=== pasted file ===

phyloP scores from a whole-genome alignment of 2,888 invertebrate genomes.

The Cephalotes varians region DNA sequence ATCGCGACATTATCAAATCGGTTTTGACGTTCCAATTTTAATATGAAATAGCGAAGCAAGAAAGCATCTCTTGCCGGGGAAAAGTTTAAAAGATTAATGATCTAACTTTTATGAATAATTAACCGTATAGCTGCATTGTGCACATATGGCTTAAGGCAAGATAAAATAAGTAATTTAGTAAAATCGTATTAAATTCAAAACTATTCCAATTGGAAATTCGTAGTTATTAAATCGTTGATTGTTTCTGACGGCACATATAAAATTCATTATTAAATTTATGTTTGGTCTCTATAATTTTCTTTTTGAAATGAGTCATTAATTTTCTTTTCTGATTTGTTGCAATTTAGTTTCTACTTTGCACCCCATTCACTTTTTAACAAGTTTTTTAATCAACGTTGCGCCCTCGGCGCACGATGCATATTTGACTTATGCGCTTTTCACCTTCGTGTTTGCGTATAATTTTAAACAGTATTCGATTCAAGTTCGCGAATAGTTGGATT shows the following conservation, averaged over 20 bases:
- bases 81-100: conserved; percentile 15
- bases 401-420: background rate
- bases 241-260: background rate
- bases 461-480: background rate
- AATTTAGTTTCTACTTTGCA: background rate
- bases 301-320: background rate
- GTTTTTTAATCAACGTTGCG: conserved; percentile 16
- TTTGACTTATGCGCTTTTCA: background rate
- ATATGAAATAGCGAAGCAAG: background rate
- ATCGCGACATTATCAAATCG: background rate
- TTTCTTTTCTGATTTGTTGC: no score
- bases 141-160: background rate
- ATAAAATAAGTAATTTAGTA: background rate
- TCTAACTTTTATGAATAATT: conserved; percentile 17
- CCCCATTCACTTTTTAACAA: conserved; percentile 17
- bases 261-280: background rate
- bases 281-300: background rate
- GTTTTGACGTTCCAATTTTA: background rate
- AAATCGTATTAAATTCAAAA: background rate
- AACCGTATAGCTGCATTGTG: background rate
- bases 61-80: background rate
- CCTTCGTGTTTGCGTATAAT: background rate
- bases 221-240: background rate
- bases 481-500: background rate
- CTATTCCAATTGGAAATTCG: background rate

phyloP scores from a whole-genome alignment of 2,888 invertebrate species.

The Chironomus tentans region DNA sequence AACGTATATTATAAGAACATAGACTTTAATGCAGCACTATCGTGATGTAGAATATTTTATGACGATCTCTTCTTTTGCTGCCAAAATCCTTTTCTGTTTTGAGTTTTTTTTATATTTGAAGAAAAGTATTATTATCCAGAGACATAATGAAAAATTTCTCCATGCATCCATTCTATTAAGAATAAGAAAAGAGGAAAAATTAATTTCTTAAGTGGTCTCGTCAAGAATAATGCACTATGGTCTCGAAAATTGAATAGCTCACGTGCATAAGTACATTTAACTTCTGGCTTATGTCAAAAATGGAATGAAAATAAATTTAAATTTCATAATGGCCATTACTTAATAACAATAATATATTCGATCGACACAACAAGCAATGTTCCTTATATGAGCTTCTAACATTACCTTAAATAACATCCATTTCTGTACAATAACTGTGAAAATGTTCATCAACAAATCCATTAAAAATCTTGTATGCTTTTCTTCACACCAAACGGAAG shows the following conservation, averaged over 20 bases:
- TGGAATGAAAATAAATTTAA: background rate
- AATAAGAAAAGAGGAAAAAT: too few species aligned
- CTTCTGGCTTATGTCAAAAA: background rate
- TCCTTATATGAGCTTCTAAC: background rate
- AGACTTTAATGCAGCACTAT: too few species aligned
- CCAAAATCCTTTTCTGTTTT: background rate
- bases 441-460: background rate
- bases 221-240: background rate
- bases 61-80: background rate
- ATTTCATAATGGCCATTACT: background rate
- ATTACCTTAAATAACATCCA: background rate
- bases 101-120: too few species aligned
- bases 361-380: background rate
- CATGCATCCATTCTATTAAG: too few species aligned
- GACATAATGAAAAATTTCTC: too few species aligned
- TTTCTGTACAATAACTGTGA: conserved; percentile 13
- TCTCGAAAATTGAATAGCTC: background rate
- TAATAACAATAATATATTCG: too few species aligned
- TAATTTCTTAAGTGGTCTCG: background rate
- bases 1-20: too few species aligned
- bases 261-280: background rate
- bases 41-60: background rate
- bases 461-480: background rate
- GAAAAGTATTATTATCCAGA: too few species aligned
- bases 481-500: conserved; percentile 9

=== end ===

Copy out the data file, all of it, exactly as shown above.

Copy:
phyloP scores from a whole-genome alignment of 2,888 invertebrate genomes.

The Cephalotes varians region DNA sequence ATCGCGACATTATCAAATCGGTTTTGACGTTCCAATTTTAATATGAAATAGCGAAGCAAGAAAGCATCTCTTGCCGGGGAAAAGTTTAAAAGATTAATGATCTAACTTTTATGAATAATTAACCGTATAGCTGCATTGTGCACATATGGCTTAAGGCAAGATAAAATAAGTAATTTAGTAAAATCGTATTAAATTCAAAACTATTCCAATTGGAAATTCGTAGTTATTAAATCGTTGATTGTTTCTGACGGCACATATAAAATTCATTATTAAATTTATGTTTGGTCTCTATAATTTTCTTTTTGAAATGAGTCATTAATTTTCTTTTCTGATTTGTTGCAATTTAGTTTCTACTTTGCACCCCATTCACTTTTTAACAAGTTTTTTAATCAACGTTGCGCCCTCGGCGCACGATGCATATTTGACTTATGCGCTTTTCACCTTCGTGTTTGCGTATAATTTTAAACAGTATTCGATTCAAGTTCGCGAATAGTTGGATT shows the following conservation, averaged over 20 bases:
- bases 81-100: conserved; percentile 15
- bases 401-420: background rate
- bases 241-260: background rate
- bases 461-480: background rate
- AATTTAGTTTCTACTTTGCA: background rate
- bases 301-320: background rate
- GTTTTTTAATCAACGTTGCG: conserved; percentile 16
- TTTGACTTATGCGCTTTTCA: background rate
- ATATGAAATAGCGAAGCAAG: background rate
- ATCGCGACATTATCAAATCG: background rate
- TTTCTTTTCTGATTTGTTGC: no score
- bases 141-160: background rate
- ATAAAATAAGTAATTTAGTA: background rate
- TCTAACTTTTATGAATAATT: conserved; percentile 17
- CCCCATTCACTTTTTAACAA: conserved; percentile 17
- bases 261-280: background rate
- bases 281-300: background rate
- GTTTTGACGTTCCAATTTTA: background rate
- AAATCGTATTAAATTCAAAA: background rate
- AACCGTATAGCTGCATTGTG: background rate
- bases 61-80: background rate
- CCTTCGTGTTTGCGTATAAT: background rate
- bases 221-240: background rate
- bases 481-500: background rate
- CTATTCCAATTGGAAATTCG: background rate

phyloP scores from a whole-genome alignment of 2,888 invertebrate species.

The Chironomus tentans region DNA sequence AACGTATATTATAAGAACATAGACTTTAATGCAGCACTATCGTGATGTAGAATATTTTATGACGATCTCTTCTTTTGCTGCCAAAATCCTTTTCTGTTTTGAGTTTTTTTTATATTTGAAGAAAAGTATTATTATCCAGAGACATAATGAAAAATTTCTCCATGCATCCATTCTATTAAGAATAAGAAAAGAGGAAAAATTAATTTCTTAAGTGGTCTCGTCAAGAATAATGCACTATGGTCTCGAAAATTGAATAGCTCACGTGCATAAGTACATTTAACTTCTGGCTTATGTCAAAAATGGAATGAAAATAAATTTAAATTTCATAATGGCCATTACTTAATAACAATAATATATTCGATCGACACAACAAGCAATGTTCCTTATATGAGCTTCTAACATTACCTTAAATAACATCCATTTCTGTACAATAACTGTGAAAATGTTCATCAACAAATCCATTAAAAATCTTGTATGCTTTTCTTCACACCAAACGGAAG shows the following conservation, averaged over 20 bases:
- TGGAATGAAAATAAATTTAA: background rate
- AATAAGAAAAGAGGAAAAAT: too few species aligned
- CTTCTGGCTTATGTCAAAAA: background rate
- TCCTTATATGAGCTTCTAAC: background rate
- AGACTTTAATGCAGCACTAT: too few species aligned
- CCAAAATCCTTTTCTGTTTT: background rate
- bases 441-460: background rate
- bases 221-240: background rate
- bases 61-80: background rate
- ATTTCATAATGGCCATTACT: background rate
- ATTACCTTAAATAACATCCA: background rate
- bases 101-120: too few species aligned
- bases 361-380: background rate
- CATGCATCCATTCTATTAAG: too few species aligned
- GACATAATGAAAAATTTCTC: too few species aligned
- TTTCTGTACAATAACTGTGA: conserved; percentile 13
- TCTCGAAAATTGAATAGCTC: background rate
- TAATAACAATAATATATTCG: too few species aligned
- TAATTTCTTAAGTGGTCTCG: background rate
- bases 1-20: too few species aligned
- bases 261-280: background rate
- bases 41-60: background rate
- bases 461-480: background rate
- GAAAAGTATTATTATCCAGA: too few species aligned
- bases 481-500: conserved; percentile 9